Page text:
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Watch Out: Deer are Seemingly Everywhere in Ross & West View This Time of Year

The likelihood of a licensed driver in Pennsylvania hitting a deer within the next year is 1 in 77, according to State Farm Insurance.

On my way to vote in Ross Township on Tuesday I saw one in the middle of the road. Deer, you run into them everywhere this time of year—and hopefully not with your car.

Blame it on Mother Nature. It's brains are so scrambled by hormones during the October-January rutting season that deer do not look where they are going and will step right into the path of a moving vehicle.

The likelihood of a licensed driver in Pennsylvania hitting a deer within the next year is 1 in 77, according the State Farm Insurance website. Pennsylvania is fourth on the list of states where an individual driver is most likely to run in to a deer.

"PennDOT statistics show nearly half of all reportable crashes in the past five years involving deer occurred in the months of October and November, with nearly 77 percent taking place between 5 p.m. and 7 a.m.," according to PennDOT.

Simply put, deer are most active between dusk and dawn and are particularly busy during mating season. Hunting season doesn't make things easier; deer are on the run then also.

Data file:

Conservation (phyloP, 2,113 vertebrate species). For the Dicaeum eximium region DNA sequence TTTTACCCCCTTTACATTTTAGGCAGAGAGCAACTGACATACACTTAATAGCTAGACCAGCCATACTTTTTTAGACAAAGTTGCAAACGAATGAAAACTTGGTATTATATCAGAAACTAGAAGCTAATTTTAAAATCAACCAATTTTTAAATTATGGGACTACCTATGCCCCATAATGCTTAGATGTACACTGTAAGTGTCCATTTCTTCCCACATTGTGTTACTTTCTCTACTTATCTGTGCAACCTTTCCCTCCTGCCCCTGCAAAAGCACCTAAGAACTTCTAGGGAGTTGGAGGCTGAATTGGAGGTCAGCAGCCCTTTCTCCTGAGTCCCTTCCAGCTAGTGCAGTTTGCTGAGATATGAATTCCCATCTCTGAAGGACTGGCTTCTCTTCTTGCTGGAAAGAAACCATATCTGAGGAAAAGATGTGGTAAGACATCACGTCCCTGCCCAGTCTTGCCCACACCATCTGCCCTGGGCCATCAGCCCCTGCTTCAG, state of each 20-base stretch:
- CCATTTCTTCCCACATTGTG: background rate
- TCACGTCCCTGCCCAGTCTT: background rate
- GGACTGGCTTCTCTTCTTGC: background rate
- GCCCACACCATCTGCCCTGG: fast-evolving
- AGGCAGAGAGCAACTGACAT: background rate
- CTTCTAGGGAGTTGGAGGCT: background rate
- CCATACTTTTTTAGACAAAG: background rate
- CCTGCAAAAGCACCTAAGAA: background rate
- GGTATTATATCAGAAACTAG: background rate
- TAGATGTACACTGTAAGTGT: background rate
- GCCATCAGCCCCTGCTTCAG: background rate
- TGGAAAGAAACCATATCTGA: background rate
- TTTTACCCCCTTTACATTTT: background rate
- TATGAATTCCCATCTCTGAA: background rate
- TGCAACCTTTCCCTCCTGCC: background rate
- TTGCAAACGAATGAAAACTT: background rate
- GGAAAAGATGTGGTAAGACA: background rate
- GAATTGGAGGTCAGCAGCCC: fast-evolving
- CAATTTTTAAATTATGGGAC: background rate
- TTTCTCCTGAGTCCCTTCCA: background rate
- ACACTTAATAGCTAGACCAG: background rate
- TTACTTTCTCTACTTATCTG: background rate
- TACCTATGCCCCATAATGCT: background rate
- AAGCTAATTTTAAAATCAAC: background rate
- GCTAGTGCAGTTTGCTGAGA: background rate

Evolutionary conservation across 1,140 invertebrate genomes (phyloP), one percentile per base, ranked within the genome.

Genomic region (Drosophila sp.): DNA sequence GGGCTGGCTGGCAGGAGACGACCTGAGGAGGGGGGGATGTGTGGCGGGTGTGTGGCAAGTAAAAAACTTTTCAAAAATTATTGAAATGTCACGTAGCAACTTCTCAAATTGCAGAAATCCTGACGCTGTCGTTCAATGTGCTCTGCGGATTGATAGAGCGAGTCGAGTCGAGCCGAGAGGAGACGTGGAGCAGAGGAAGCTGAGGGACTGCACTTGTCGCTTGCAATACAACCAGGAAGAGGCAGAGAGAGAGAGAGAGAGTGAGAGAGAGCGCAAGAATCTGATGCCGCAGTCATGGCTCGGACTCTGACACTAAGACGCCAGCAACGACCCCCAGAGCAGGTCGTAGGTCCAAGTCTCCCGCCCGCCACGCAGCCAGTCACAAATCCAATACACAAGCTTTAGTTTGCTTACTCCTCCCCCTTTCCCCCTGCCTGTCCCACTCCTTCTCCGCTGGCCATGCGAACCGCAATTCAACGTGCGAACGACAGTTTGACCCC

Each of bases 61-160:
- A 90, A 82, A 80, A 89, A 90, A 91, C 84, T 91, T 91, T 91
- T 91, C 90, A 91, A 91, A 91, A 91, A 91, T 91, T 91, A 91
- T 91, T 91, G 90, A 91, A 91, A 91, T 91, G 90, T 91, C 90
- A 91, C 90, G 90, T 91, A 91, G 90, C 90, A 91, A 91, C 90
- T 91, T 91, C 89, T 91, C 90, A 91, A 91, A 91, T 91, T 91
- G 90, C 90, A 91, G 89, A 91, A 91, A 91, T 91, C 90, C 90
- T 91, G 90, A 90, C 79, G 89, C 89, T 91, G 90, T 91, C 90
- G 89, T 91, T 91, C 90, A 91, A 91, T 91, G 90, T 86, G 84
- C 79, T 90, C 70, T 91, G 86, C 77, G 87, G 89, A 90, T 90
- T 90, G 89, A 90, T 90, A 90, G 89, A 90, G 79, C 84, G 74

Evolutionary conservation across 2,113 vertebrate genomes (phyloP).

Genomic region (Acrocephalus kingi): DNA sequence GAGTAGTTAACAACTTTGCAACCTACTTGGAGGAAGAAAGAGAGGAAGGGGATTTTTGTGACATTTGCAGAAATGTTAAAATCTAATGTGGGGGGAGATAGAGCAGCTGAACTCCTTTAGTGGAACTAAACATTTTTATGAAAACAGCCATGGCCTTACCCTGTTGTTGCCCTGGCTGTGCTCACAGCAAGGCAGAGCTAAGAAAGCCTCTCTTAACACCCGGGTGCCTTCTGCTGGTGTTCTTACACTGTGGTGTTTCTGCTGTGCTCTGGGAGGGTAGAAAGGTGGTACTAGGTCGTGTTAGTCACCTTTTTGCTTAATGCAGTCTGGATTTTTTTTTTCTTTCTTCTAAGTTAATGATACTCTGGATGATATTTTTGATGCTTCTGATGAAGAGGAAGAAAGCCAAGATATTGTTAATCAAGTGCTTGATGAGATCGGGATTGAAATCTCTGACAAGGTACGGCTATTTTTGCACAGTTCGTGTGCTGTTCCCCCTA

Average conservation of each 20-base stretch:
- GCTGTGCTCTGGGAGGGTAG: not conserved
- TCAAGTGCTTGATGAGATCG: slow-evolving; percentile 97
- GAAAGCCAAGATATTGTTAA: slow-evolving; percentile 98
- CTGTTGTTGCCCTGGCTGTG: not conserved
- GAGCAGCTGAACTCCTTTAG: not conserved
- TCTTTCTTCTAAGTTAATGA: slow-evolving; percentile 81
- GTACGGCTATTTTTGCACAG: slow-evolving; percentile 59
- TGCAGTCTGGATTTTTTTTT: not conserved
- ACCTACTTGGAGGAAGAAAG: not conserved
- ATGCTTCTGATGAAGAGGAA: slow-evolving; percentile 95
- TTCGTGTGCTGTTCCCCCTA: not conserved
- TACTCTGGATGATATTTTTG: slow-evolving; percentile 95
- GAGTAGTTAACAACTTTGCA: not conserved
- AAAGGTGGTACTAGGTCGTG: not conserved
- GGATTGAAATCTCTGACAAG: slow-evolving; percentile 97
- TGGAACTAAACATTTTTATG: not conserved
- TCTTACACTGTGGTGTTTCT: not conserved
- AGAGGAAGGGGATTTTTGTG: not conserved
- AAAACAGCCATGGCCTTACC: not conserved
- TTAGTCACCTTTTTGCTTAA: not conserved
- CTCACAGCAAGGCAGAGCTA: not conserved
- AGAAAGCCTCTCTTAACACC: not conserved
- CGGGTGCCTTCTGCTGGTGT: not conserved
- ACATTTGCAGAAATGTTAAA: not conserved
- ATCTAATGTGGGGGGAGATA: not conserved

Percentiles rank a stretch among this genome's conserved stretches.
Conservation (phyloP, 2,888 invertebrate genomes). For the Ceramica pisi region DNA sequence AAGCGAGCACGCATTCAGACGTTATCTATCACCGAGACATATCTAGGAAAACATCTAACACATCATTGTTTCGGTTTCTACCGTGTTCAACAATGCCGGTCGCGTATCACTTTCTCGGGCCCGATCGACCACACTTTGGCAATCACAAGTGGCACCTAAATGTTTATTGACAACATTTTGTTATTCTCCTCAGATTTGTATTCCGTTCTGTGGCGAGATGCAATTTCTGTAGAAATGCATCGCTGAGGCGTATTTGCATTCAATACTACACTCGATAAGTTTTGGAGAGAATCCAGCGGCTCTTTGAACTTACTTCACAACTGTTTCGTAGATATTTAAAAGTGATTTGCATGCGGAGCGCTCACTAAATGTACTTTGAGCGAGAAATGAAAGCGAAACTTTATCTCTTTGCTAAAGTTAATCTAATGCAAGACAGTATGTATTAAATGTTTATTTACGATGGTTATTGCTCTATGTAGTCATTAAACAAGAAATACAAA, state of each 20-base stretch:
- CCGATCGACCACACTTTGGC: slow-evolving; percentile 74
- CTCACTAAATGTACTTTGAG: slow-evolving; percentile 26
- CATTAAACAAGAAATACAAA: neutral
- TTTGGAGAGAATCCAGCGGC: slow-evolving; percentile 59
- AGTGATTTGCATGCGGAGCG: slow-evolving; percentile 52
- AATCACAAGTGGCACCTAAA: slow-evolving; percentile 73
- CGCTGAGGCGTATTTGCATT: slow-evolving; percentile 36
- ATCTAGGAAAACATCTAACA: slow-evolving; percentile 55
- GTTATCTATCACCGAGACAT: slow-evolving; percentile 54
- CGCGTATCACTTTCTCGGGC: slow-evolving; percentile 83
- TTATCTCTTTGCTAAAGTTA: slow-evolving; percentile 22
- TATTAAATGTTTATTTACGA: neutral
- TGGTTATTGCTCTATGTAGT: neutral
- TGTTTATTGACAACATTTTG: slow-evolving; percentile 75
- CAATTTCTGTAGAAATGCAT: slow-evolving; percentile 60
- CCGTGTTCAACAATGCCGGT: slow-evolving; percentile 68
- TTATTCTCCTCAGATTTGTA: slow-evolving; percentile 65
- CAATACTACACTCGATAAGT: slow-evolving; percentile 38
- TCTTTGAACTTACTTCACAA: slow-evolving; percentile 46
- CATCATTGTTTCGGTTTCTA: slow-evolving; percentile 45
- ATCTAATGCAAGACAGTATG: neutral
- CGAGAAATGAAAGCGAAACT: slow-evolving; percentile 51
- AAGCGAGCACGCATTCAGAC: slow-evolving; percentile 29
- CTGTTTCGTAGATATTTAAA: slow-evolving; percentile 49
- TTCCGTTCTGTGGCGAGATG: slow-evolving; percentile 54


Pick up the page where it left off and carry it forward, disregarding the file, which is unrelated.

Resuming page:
More than 3,000 crashes involving deer were reported in 2010 in Pennsylvania, resulting in more than 600 injuries and eight fatalities, PennDOT statistics show.

Penndot offers these deer safety tips:

  • Watch for the telltale glow of a deer's eyes in the dark.
  • Watch for warning signs that indicate heavy deer traffic areas.
  • Deer travel in groups and in single file so, if you see one, be prepared for more to follow.
  • If you see a deer, slow down, tap your brakes to warn others and sound your horn to move the deer.
  • Deer fixate on headlights - flashing them may cause the deer to move out of harm's way.

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Alexander Davis November 10, 2012 at 02:40 AM
Deer are a menace in many ways. The deer epidemic caused the Lyme disease epidemic. In 1930 there were 300,000 deer in the US. Today there are 30 million. The deer tick infects us not only with Lyme disease but also with babesiosis and anaplasmosis, both of which can be fatal. The wise residents of Monhegan Island ME and Mumford Cove CT ended their Lyme epidemics by getting rid of the deer. This works because deer are key to the reproductive success of the deer tick: 95% of the tick eggs come from ticks feeding on deer. The deer tick life cycle has never been generally sustained, so as to produce a Lyme epidemic, in the absence of deer.

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